3. Tell students they will be experimenting with their own use of sonic repetition in an original piece of writing. Students who are apprehensive about this can be reassured that their original piece need not be a poem; it may be a brief piece of prose.
  4. Hand out copies of the "I Remember You" Composition Activity. Go over the directions and model the sentence starter exercise on sensory images using an overhead. Use a memory of your own or use the poem itself and have students find examples of sensory images.
  5. Have students use a writing journal or another blank sheet of paper to record their imagery. Give students plenty of silent writing time.
  6. Circulate the room to make sure everyone is writing, encouraging students to keep writing, even when they think they have finished providing a sensory image for each prompt. Tell them to imagine a persistent friend who keeps asking, "What was that like?" after each sensory description.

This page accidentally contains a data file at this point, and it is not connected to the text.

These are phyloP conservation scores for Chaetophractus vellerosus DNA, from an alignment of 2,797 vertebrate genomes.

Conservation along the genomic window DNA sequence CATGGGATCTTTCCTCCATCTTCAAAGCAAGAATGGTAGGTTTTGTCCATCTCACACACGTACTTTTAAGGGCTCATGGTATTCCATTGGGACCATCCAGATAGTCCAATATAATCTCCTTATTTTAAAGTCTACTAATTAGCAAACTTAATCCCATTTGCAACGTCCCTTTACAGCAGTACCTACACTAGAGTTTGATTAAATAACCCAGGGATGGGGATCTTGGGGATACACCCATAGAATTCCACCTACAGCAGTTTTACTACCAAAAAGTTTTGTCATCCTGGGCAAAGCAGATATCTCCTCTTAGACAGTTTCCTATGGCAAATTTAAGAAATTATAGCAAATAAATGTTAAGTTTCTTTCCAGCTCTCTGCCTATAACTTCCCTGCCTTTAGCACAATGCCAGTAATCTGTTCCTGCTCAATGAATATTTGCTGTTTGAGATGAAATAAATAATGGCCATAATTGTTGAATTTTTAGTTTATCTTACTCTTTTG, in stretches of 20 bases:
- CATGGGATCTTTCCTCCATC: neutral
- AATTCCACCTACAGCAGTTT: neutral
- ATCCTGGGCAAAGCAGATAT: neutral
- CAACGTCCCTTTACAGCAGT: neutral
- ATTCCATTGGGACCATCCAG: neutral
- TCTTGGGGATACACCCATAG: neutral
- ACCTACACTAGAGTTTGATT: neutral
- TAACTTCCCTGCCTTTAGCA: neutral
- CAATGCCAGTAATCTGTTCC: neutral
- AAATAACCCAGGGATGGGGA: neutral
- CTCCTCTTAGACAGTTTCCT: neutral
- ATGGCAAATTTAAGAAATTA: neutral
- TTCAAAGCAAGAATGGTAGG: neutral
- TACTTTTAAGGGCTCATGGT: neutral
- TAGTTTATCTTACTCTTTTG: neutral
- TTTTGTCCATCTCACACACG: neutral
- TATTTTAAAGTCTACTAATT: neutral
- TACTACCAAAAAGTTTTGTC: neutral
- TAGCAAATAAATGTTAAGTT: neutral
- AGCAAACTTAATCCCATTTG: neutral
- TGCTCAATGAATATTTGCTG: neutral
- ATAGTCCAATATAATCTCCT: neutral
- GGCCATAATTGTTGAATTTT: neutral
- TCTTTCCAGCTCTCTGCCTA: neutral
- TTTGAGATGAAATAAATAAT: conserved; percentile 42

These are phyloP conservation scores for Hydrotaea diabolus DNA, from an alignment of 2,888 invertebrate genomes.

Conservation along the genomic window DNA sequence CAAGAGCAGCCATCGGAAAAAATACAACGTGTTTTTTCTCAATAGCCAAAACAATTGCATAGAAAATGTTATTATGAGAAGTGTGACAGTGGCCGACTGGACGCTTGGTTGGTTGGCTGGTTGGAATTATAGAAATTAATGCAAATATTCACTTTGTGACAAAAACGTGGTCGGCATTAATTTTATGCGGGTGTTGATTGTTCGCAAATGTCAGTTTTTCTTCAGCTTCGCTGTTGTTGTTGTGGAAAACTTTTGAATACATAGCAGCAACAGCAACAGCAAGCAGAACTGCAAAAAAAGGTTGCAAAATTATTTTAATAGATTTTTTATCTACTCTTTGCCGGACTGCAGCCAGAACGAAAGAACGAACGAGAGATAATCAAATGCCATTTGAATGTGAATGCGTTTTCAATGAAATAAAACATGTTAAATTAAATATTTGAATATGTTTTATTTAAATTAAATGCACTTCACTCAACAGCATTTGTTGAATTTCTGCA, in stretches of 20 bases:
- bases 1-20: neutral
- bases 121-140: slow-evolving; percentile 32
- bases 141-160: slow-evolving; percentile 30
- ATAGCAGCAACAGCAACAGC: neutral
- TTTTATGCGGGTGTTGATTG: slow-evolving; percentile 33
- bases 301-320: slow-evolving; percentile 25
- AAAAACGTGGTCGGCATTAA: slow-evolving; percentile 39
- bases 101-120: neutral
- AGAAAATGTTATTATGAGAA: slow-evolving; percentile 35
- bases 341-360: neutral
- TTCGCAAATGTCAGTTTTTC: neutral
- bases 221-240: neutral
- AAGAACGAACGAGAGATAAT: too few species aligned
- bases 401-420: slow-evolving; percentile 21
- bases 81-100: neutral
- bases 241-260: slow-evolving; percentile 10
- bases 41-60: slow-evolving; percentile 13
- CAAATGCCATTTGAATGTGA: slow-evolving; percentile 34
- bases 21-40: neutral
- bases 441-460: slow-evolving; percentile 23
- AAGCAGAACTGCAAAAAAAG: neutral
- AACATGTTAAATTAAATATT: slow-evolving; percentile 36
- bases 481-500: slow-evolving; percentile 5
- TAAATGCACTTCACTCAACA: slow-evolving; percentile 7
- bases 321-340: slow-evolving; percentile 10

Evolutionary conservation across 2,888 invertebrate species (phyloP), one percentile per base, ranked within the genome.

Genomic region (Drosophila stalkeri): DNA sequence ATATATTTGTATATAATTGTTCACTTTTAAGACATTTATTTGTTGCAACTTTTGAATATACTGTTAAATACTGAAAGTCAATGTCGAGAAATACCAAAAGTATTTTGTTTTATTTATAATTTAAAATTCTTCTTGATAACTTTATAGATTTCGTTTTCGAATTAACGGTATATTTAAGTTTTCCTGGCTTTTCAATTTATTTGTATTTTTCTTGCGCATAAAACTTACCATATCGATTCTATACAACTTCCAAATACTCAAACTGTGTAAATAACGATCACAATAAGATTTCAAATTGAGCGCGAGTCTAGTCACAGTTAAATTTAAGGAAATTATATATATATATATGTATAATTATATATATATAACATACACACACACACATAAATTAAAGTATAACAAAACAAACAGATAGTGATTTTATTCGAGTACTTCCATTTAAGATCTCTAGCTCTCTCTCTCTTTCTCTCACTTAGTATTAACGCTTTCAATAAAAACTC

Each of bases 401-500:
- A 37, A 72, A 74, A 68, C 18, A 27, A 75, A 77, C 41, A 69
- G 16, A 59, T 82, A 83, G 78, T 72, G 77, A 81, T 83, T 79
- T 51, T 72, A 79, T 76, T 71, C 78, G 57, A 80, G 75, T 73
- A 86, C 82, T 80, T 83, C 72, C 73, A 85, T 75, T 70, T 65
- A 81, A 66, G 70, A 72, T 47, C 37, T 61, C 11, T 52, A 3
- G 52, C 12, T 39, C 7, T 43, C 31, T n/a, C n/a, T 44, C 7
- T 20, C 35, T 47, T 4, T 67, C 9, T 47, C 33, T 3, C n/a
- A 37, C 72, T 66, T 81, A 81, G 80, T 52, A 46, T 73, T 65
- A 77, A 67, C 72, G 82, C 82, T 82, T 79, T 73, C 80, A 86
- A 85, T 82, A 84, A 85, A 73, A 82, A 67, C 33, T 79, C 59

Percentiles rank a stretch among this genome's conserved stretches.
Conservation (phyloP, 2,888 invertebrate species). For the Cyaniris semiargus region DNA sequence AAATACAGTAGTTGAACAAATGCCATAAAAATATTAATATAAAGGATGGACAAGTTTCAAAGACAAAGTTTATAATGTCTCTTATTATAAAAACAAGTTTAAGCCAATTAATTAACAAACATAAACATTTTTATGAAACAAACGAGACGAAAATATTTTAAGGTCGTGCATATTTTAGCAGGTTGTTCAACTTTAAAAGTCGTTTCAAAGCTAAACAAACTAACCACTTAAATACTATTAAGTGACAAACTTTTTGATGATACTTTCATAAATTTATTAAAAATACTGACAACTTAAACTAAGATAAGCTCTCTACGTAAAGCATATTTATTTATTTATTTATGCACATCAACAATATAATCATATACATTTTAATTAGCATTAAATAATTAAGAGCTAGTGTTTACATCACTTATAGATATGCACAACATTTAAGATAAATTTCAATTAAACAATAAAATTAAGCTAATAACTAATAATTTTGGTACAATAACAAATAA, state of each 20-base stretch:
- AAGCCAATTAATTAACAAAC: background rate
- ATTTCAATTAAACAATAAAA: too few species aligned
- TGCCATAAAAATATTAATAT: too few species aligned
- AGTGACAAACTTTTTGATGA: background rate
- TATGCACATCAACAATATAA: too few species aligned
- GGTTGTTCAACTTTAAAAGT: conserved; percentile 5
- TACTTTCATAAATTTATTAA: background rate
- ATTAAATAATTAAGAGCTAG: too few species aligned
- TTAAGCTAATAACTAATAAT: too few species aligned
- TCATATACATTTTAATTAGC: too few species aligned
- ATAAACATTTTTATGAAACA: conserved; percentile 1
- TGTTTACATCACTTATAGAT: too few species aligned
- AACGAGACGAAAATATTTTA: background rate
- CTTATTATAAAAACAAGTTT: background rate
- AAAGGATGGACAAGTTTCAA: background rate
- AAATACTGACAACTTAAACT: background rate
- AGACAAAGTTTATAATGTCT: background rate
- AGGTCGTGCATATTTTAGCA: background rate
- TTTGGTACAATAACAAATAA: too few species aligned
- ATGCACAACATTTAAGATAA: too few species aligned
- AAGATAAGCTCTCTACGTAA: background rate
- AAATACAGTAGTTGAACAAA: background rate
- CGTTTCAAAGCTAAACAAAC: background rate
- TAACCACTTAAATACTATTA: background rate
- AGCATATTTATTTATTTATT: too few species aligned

7. For homework, have students bring a completed first draft of a poem or a prose vignette to the class meeting in which they will complete the workshop session. They should have completed both the Image Generator work and the Revision Strategy work from the "I Remember You" Composition Activity before the next session.

Session Five

  1. Start the session by distributing the Sharing Out Loud—A Workshop Guide and going over the expectations for the activities in this session.
  2. Have students join their group members and follow feedback directions for the workshop using the Sharing Out Loud—A Workshop Guide.